Keeping this in mind, one can see how Black and White Americans might see the same thing and experience it quite differently (see here). On average Black and White Americans differ in where they live (see here), in how much wealth they have (see here), in how much they earn (see here), in where they go to school, in their exchanges with police officers (see here), shop keepers and even in the way people react to them when walking down the street or in a mall, and on and on.
Implicit bias against Black Americans can cause small behaviors, like clutching one’s purse when a particular type of young man walks by, like imagining oneself in danger just because of the color of the folks around, like assuming that some kids are just going to be worse students or better athletes, or… well, we all get the picture. Most Americans have exhibited many of these behaviors, not on purpose, but because of the society we live in and the limitations of what (and who) we are exposed to. USA society was massively structurally unequal and discriminatory in the past and continues to perpetuate those patterns in the present. It’s no surprise Americans are all a little bit racist.
Even though such biases might be small and unconscious they can have really significant effects when held by one who has direct influence in the outcomes of others’ lives. Think about the impact of such biases and their associated behavior in a police officer, a bank loan manager, a teacher, a job interviewer, or a politician. Racism matters and small biases, when combined with fear and ignorance, can be lethal. The horrific events of Minneapolis, Baton Rouge and Dallas in June and July 2016 alone make that abundantly clear.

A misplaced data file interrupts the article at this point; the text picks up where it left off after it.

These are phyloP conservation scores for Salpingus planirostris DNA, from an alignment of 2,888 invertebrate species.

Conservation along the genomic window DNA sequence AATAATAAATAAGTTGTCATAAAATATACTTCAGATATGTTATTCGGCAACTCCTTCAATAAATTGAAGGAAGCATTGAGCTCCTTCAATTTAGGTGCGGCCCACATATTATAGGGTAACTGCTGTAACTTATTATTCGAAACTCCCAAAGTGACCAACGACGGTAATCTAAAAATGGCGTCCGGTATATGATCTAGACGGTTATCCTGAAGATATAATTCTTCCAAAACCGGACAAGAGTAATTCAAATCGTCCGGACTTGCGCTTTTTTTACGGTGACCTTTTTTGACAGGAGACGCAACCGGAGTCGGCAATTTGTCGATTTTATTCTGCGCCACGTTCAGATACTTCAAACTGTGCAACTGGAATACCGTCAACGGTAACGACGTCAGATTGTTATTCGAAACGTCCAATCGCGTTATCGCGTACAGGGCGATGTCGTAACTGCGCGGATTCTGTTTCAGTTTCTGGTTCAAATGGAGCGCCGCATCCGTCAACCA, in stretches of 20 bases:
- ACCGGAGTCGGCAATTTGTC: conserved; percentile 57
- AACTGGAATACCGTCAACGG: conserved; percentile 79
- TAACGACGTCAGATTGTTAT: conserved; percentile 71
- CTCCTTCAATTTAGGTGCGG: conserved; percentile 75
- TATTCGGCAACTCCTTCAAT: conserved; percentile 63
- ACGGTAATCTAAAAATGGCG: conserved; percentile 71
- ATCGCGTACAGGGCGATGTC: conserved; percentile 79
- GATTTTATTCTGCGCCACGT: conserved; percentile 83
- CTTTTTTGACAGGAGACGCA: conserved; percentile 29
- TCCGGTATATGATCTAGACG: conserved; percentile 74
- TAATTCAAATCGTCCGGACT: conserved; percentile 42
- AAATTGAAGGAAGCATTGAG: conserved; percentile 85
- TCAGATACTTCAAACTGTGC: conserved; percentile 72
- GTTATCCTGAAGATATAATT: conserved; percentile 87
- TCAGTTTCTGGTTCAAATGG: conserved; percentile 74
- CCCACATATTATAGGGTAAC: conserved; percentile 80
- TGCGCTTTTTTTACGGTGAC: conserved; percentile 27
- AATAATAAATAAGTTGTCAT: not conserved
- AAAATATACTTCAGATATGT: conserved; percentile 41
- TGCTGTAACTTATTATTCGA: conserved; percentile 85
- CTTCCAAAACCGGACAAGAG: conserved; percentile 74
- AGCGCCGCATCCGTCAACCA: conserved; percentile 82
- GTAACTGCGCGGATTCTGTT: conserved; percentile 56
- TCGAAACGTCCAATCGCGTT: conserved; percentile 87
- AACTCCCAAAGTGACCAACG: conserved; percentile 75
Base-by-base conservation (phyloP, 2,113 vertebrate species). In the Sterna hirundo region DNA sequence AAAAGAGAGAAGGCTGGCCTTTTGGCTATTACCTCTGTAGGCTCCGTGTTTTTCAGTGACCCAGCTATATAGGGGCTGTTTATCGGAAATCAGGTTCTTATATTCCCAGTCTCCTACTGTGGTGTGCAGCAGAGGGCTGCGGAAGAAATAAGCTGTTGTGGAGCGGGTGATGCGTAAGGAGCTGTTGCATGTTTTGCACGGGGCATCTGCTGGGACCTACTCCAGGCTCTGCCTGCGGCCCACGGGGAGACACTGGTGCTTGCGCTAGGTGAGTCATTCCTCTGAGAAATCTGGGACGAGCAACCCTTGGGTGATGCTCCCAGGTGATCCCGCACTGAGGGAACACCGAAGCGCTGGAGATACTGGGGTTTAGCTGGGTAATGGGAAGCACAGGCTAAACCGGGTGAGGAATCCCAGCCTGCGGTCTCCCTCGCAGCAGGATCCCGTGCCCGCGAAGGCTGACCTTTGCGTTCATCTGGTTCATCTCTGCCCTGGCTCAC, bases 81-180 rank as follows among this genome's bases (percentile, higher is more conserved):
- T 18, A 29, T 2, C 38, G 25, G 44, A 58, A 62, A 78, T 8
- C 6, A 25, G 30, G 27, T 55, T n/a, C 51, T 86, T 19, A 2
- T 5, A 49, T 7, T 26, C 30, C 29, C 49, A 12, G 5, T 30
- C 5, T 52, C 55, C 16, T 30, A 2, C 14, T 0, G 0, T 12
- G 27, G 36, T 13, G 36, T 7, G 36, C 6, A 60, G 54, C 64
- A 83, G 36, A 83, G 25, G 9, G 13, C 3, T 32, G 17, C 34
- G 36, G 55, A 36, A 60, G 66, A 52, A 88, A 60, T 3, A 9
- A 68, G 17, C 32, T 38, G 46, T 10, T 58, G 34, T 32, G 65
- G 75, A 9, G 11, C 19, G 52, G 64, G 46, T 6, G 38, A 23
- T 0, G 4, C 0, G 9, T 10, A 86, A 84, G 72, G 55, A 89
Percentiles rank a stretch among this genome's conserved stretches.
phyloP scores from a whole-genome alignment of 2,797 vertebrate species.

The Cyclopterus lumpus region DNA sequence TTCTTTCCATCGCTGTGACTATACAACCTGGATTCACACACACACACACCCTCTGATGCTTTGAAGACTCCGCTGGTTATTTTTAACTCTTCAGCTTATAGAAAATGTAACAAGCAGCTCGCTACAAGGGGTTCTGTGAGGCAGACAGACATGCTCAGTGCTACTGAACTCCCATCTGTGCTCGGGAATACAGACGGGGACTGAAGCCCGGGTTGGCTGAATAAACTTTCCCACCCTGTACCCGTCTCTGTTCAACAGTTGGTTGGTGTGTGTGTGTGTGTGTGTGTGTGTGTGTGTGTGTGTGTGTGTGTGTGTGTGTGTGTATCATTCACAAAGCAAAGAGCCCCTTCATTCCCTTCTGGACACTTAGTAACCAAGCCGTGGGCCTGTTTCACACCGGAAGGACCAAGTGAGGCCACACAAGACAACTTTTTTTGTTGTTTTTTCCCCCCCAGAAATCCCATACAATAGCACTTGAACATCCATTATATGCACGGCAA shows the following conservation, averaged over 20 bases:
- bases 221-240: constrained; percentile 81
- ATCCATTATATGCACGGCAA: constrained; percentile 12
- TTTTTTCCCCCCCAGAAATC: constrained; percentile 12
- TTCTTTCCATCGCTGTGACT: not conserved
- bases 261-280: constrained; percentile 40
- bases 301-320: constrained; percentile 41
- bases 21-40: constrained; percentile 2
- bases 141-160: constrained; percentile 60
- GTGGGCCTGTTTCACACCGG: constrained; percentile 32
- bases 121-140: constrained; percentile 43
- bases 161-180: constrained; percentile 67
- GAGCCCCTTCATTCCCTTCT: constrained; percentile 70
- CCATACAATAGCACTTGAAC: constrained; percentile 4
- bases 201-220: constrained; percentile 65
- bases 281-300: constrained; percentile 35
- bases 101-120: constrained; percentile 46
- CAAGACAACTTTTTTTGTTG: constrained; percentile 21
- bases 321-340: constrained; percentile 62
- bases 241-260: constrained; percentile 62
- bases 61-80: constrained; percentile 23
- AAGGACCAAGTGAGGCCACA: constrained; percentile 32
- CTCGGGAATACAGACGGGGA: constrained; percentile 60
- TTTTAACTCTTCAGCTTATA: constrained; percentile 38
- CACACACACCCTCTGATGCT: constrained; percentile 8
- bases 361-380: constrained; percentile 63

But biases and our current state of fear, ignorance, and anger need not be a reality set in stone. Societies, people, and attitudes can and do change. The USA has brought about major changes in civil and social rights over the past 50 years and we can strive for even greater changes over the next 50 – but not until we recognize our biases and the unequal experiences that cause these biases. Inaction and ignorance guarantee that racist biases, and racism, will persevere.
President Obama recently reminded us that we have a system of government that “gives us the space to work through our differences and debate them peacefully, to make things better, even if it doesn’t always happen as fast as we’d like. America gives us the capacity to change.” Let’s use it. Now.
Human minds are amazing organs with the capacity to grow and adapt over time with the proper due diligence. Study the data in the hyperlinks I’ve offered, understand what bias is and how it works. Even a little recognition of the fact that not all Americans experience the same USA goes a long way.
Of course implicit bias is not just about Race, it’s also about class, gender, geography, age, and many more aspects of difference. But Race is a good place to start. If we acknowledge our own biases and work to open our minds and recognize that the experience of others matters, we might get better at getting along and avoid (or at least lessen) the fear, anger, and resentment that has taken far too much from all of our lives.